than Welcome Back!
If you've just found this post,
you might want to catch up with
and than this post.
When I was asked to share my thoughts and advice
on Successful Parenting, my initial reaction
was sheer and utter PANIC-
Every error in judgement, loss of temper
and irrational consequence I ever issued
came flooding back into my memory as if
I was in the middle of a Bad Parent Documentary!
After the initial shock and awe of the assignment,
I decided that I would go directly to the source
of those most affected by my parenting style and decisions-
I know, a little scary right-
I was braced for some pretty haunting tales...
My 20 year old son said,
|Fresh off his 2 year Mission- Happy and Eager to see everyone|
“I'm really appreciative that you had a high standard for us-
you always expected success; there was never any question or second thought about
what we could accomplish, you knew we had potential
and you wanted us to know that too - and we do!
But you also taught us that whatever we accomplished was OK as long as we tried our best.
So there was a good balance there.”
My 17 year old daughter said,
|Graduated Top 10 in her class and off to college she goes...|
“You put a lot of trust in us, treating us like you really
believed in our goodness and obedience. This makes it really
hard to break the rules or disappoint you.”
My oldest daughter said,
|Parting shot as she heads off to serve an 18 month mission in the Alps!|
“Failure and giving up just weren't an option.
It isn't that you drove us to the brink of perfection, but you saw so much
in us that it was hard not to see a little of that too. When things got hard,
you were right there supporting us and guiding us until we could stand on
our own again. I know that I did more and stretched further because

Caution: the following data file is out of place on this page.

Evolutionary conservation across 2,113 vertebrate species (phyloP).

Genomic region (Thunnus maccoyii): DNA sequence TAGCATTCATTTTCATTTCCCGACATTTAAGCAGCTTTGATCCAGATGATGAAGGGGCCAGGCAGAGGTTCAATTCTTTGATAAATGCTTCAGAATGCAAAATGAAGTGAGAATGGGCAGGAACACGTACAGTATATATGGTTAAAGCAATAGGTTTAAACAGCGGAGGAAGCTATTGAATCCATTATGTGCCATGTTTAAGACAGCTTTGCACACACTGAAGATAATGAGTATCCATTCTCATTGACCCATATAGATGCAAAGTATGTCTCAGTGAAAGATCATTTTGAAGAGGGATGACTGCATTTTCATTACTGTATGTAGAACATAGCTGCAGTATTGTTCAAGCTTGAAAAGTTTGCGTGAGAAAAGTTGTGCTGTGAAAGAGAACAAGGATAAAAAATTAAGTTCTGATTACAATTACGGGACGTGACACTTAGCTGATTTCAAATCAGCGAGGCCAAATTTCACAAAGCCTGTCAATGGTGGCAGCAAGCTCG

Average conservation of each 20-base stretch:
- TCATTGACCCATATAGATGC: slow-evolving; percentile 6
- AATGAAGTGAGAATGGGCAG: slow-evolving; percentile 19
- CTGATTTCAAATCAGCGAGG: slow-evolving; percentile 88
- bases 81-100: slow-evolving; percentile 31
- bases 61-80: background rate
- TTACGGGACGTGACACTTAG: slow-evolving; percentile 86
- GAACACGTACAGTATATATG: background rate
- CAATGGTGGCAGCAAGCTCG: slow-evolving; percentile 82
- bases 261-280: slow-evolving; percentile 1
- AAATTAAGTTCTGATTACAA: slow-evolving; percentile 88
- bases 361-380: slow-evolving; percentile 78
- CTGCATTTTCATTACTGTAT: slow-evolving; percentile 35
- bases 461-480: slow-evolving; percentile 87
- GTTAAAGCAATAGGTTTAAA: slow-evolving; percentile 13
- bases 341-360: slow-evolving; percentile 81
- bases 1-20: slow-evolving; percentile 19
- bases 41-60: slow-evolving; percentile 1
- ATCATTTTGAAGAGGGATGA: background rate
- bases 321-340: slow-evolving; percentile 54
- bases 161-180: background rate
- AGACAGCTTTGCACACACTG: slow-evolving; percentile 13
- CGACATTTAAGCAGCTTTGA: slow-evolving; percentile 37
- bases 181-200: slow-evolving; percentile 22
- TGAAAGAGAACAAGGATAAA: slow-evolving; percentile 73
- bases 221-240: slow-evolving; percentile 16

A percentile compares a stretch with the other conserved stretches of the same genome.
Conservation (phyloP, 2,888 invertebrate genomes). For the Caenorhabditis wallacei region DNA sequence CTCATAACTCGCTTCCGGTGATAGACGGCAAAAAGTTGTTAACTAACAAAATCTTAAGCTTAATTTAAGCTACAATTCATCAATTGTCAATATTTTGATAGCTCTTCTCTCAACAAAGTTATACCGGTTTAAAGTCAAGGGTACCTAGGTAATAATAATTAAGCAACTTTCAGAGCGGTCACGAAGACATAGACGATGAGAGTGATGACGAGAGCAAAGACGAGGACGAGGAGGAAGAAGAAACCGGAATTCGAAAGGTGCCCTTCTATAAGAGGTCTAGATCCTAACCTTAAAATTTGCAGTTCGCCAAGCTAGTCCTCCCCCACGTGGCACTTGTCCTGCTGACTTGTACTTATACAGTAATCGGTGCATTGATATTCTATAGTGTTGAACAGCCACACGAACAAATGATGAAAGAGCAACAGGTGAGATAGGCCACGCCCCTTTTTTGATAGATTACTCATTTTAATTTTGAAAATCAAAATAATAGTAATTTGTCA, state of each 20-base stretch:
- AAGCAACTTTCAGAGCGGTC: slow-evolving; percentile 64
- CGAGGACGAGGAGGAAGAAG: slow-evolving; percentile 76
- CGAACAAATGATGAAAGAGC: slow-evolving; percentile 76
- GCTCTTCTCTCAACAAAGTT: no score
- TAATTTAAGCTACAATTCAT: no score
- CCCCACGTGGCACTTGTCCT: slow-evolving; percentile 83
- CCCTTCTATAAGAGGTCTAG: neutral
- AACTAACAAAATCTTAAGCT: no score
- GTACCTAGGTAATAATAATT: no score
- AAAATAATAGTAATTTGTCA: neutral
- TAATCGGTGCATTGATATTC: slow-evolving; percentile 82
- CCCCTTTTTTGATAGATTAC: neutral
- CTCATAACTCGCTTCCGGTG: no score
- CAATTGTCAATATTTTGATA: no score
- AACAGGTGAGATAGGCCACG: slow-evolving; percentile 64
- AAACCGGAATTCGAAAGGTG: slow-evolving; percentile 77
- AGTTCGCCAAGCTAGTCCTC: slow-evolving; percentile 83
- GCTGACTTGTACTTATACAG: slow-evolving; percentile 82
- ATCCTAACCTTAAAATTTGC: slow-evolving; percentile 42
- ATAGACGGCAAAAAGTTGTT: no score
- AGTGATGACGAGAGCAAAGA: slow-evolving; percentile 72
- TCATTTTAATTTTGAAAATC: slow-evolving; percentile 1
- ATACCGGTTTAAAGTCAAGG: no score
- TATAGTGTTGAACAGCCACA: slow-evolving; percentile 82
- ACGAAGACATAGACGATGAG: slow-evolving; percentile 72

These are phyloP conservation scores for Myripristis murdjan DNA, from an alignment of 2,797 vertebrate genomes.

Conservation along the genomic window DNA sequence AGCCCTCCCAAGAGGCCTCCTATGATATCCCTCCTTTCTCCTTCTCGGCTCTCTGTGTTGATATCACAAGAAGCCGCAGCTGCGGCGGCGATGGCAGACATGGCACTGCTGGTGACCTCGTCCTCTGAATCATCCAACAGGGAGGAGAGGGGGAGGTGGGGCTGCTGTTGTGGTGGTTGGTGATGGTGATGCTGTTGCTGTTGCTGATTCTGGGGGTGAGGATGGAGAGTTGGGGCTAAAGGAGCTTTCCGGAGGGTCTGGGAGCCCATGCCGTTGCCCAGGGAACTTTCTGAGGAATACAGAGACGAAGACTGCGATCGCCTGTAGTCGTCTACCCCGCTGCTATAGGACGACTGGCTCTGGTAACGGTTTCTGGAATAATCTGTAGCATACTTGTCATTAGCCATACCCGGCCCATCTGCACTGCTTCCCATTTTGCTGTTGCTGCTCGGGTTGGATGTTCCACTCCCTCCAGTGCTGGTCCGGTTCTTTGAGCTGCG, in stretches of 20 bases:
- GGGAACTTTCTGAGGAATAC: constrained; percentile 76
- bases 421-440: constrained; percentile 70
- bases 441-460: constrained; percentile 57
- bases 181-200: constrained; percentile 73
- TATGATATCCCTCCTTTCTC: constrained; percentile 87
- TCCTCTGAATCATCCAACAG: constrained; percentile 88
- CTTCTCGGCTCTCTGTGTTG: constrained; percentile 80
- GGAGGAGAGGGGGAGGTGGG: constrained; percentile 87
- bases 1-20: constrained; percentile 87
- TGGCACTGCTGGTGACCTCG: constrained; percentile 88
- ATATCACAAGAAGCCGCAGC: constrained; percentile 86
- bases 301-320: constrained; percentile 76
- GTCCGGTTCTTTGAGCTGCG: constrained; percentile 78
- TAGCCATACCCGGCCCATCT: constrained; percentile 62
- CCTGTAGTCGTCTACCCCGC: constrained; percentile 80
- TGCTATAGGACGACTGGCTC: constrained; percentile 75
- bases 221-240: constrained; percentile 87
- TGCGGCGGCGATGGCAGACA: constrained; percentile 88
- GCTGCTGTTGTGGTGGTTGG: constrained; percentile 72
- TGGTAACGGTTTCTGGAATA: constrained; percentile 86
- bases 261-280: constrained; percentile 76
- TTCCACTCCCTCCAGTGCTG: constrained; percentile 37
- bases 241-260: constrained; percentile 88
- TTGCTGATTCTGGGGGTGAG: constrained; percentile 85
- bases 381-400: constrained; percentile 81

you saw in me more than I saw in myself."
So in honor of them, my second parenting tip
is to see the Potential in your children that they can’t see in themselves
and emulate for them a work ethic that will lead them to this potential.
With your pattern of living and your expectations,
they will rise higher than they think they can. When the Savior
came upon several men in fishing boats, He saw more than fishers.
He knew of their goodness and their potential and He had a vision for
them that far exceeded what they thought they could be.
Though what He asked of them was hard, they followed Him
and they became great men.
In Jesus, they had a great example of how they should live their lives.
Our children do not come equipped with a vision of who they are and
what they can become.
It is up to us, to see in them what they can’t see in themselves,
and to gently guide them in the direction of their success.
And like Jesus did to Peter who faltered when trying to walk on the water,
it is up to us to catch them if they start to sink.
I do believe that for the most part, our children will live up
to the expectations given to them. I know this is true when
we are actively praying for guidance as we rear our children.
We have a loving Heavenly Father who has promised us that
He will never give us more than we can bear. If we choose to emulate
this wonderful promise for our children, they can be sure that
we will never ask them to reach further than we know they can go.